When I was a good Catholic boy growing up in Spokane, Wash., I'd hear the same sermon every October.
My parish priest, Msgr. John Donnelly, would talk about the history of Halloween. His version of history (at least as I recall from my boyhood understanding of the catechism) stated that Halloween was based on a Celtic i.e., pagan holiday that mocked the Catholic holy day of obligation, All Saints Day (also known as All Hallows Day). The references to ghosts, skeletons and the like were a dig against the Catholic worship of the departed saints.
The none-too-subtle message of Father Donnelly's sermon was that good Catholics shouldn't celebrate Halloween not just because it was glorifying the supernatural, but specifically because it made fun of Catholics.
My mom was torn. She was a good Catholic, but she also didn't want her children ostracized for not taking part in Halloween events at school. So she split the difference: We got to have Halloween costumes (I remember once wearing a skeleton get-up she made from a Butterick pattern) and go to Halloween parties. But we couldn't go trick-or-treating, which my mom considered a form of extortion. Mom would buy candy to hand out to other trick-or-treaters, and we got to keep the leftovers.
Many families don't get that riled up about the theological implications of Halloween, which has become perhaps our most secular holiday.
The one time where Halloween and religion do collide is when the day falls on a Sunday.
It happened in 1999, in 2004, and it happens again this year.
It's always been a conundrum for parents in Utah, where the majority of the population are members of The Church of Jesus Christ of Latter-day Saints. Keeping the Christian Sabbath is a major tenet of the LDS faith, of course, and many observant Mormons try to avoid going to the store, let alone walking their kids door-to-door begging for fun-sized Snickers bars.
Most of the haunted houses and corn mazes in the Salt Lake City area will close up shop after Saturday, Oct. 30. (The exceptions are Castle of Chaos in South Salt Lake City and Black Island Farms in Syracuse.) Even the amusement park Lagoon, which is open most Sundays, isn't running its "Frightmares" past the 30th, which is the last day of the park's season.
Utah isn't the only place where Sunday Halloween observance is an issue. Several towns in the deep South (a Google search found cases in Alabama, Virginia, Tennessee and North Carolina) have had officials urging parents to send the kids out on Saturday instead of Sunday. Some cite church activities and tradition, others mention the fact that Sunday is a school night though that doesn't seem to be a problem when Halloween falls on a Tuesday.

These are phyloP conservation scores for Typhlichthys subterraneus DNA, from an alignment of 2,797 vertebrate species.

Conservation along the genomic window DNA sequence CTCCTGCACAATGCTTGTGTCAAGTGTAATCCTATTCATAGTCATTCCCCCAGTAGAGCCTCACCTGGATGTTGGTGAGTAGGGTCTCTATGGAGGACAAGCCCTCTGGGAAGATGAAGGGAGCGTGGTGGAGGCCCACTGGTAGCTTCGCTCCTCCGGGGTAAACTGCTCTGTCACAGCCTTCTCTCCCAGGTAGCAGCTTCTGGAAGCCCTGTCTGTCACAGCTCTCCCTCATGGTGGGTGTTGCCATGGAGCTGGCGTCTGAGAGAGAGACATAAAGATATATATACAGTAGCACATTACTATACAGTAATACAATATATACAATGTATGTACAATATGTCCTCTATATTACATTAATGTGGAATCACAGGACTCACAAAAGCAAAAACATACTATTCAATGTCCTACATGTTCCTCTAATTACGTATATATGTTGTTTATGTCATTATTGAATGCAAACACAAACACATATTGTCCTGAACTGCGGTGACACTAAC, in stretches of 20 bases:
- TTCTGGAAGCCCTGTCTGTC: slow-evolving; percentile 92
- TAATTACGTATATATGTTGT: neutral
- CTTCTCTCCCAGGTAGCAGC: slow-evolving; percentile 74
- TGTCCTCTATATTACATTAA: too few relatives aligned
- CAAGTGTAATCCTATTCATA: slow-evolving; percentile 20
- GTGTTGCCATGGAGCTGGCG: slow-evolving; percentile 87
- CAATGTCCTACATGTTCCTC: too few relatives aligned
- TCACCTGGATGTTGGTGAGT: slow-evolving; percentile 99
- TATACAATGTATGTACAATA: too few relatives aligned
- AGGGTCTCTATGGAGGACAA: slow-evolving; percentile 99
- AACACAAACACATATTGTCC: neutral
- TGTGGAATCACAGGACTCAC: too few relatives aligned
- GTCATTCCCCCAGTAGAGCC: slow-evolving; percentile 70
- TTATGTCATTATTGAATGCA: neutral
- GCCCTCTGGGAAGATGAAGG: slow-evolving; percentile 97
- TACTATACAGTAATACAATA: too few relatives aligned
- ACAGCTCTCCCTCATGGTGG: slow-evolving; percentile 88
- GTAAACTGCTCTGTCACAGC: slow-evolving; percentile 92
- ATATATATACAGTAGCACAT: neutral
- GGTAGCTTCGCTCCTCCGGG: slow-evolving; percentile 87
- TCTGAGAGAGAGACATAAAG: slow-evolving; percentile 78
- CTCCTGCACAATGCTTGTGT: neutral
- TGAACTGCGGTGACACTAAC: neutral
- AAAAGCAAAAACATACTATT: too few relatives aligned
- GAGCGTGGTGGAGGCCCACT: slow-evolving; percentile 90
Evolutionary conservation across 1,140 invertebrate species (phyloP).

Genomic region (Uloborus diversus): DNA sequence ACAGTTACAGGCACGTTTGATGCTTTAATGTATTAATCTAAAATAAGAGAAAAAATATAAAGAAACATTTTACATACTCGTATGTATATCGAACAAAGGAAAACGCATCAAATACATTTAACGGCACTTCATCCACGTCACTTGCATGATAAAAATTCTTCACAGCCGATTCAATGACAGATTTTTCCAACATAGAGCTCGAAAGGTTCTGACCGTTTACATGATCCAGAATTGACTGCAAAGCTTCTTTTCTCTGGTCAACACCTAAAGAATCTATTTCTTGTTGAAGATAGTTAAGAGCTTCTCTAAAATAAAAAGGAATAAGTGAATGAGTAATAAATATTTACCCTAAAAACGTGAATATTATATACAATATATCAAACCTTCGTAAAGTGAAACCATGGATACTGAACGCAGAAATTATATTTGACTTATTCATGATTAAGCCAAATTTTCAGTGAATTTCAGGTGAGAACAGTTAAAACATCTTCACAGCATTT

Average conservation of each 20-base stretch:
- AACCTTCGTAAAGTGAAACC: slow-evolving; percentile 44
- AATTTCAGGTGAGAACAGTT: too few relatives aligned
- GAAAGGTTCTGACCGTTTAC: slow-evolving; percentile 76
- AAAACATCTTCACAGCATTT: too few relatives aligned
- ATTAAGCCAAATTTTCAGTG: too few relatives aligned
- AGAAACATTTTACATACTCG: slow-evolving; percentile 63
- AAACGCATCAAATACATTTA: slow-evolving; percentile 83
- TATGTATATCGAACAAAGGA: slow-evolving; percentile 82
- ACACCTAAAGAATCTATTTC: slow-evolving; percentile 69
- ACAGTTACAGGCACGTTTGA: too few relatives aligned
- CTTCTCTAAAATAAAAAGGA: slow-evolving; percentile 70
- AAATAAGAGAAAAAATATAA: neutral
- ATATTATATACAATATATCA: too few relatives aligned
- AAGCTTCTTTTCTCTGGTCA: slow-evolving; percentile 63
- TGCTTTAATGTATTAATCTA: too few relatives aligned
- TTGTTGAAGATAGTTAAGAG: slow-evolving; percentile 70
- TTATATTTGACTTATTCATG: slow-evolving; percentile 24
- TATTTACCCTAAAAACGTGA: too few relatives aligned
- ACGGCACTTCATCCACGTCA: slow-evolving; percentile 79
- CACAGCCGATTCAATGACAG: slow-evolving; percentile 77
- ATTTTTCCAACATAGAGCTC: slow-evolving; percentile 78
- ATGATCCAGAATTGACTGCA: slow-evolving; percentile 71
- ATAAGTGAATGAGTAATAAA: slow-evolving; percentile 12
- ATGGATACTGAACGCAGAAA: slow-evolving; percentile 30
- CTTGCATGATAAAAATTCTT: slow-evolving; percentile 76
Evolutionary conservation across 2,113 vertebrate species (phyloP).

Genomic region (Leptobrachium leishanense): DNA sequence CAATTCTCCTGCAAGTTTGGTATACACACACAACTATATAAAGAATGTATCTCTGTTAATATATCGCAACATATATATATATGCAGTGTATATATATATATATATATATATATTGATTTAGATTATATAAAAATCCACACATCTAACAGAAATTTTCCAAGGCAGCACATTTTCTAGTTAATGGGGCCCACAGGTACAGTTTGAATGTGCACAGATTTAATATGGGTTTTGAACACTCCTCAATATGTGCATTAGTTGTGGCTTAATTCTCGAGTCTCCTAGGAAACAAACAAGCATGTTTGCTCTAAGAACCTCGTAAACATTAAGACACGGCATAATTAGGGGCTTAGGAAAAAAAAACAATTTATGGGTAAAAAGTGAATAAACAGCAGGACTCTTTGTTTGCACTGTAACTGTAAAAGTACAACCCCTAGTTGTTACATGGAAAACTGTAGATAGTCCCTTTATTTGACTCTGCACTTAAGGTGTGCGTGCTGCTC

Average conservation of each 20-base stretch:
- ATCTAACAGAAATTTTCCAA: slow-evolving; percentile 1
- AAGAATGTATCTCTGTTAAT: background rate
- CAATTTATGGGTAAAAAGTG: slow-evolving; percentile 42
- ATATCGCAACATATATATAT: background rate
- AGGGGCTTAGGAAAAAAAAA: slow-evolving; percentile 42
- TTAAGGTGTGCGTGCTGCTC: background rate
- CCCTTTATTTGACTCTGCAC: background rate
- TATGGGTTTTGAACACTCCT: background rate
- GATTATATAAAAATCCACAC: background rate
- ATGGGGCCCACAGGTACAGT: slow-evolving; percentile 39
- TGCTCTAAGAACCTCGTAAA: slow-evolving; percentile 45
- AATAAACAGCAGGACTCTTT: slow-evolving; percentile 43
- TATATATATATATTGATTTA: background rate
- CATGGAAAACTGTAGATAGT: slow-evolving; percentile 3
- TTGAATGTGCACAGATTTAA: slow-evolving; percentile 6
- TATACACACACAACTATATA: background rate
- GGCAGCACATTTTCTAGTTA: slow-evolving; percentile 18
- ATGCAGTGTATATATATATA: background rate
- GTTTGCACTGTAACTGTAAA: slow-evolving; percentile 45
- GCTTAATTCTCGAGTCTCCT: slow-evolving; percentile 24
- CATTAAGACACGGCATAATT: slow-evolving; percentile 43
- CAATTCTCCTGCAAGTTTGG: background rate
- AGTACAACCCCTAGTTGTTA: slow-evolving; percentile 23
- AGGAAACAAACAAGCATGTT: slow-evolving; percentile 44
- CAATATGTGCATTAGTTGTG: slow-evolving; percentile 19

In the predominantly LDS town of Raymond, Alberta, the town council voted to move Halloween to the 30th. "It's primarily because we have a large faith-based community where people prefer to keep their Sundays more private, to stay home and have family time," Mayor George Bohne told the Calgary Sun.
This vexation seems a bit strange, theologically. If one's religion keeps a person from marking Halloween on a Sunday, wouldn't that same religion prevent that person from celebrating the holiday dedicated to the supernatural at all?
Ultimately, government entities can't really regulate private observance of a non-government holiday. When to celebrate Halloween is a personal and a neighborhood choice.
If your neighbors are likely to shun you if your kids ring doorbells on a Sunday, you'll probably send the little ones out on Saturday. On the other hand, you might keep a bowl of Tootsie Rolls by the door on Sunday, because you don't want to punish the kids for their parents' decisions.
Of course, the smart kids will figure out which houses to hit on Saturday, and which ones to visit Sunday thus doubling their haul.
The good news for parents caught in this bind between Halloween and church? After this year, thanks to a quirk in the calendar, Halloween won't fall on a Sunday until 2021.
Sean P. Means writes the Culture Vulture in daily blog form, at blogs.sltrib.com/vulture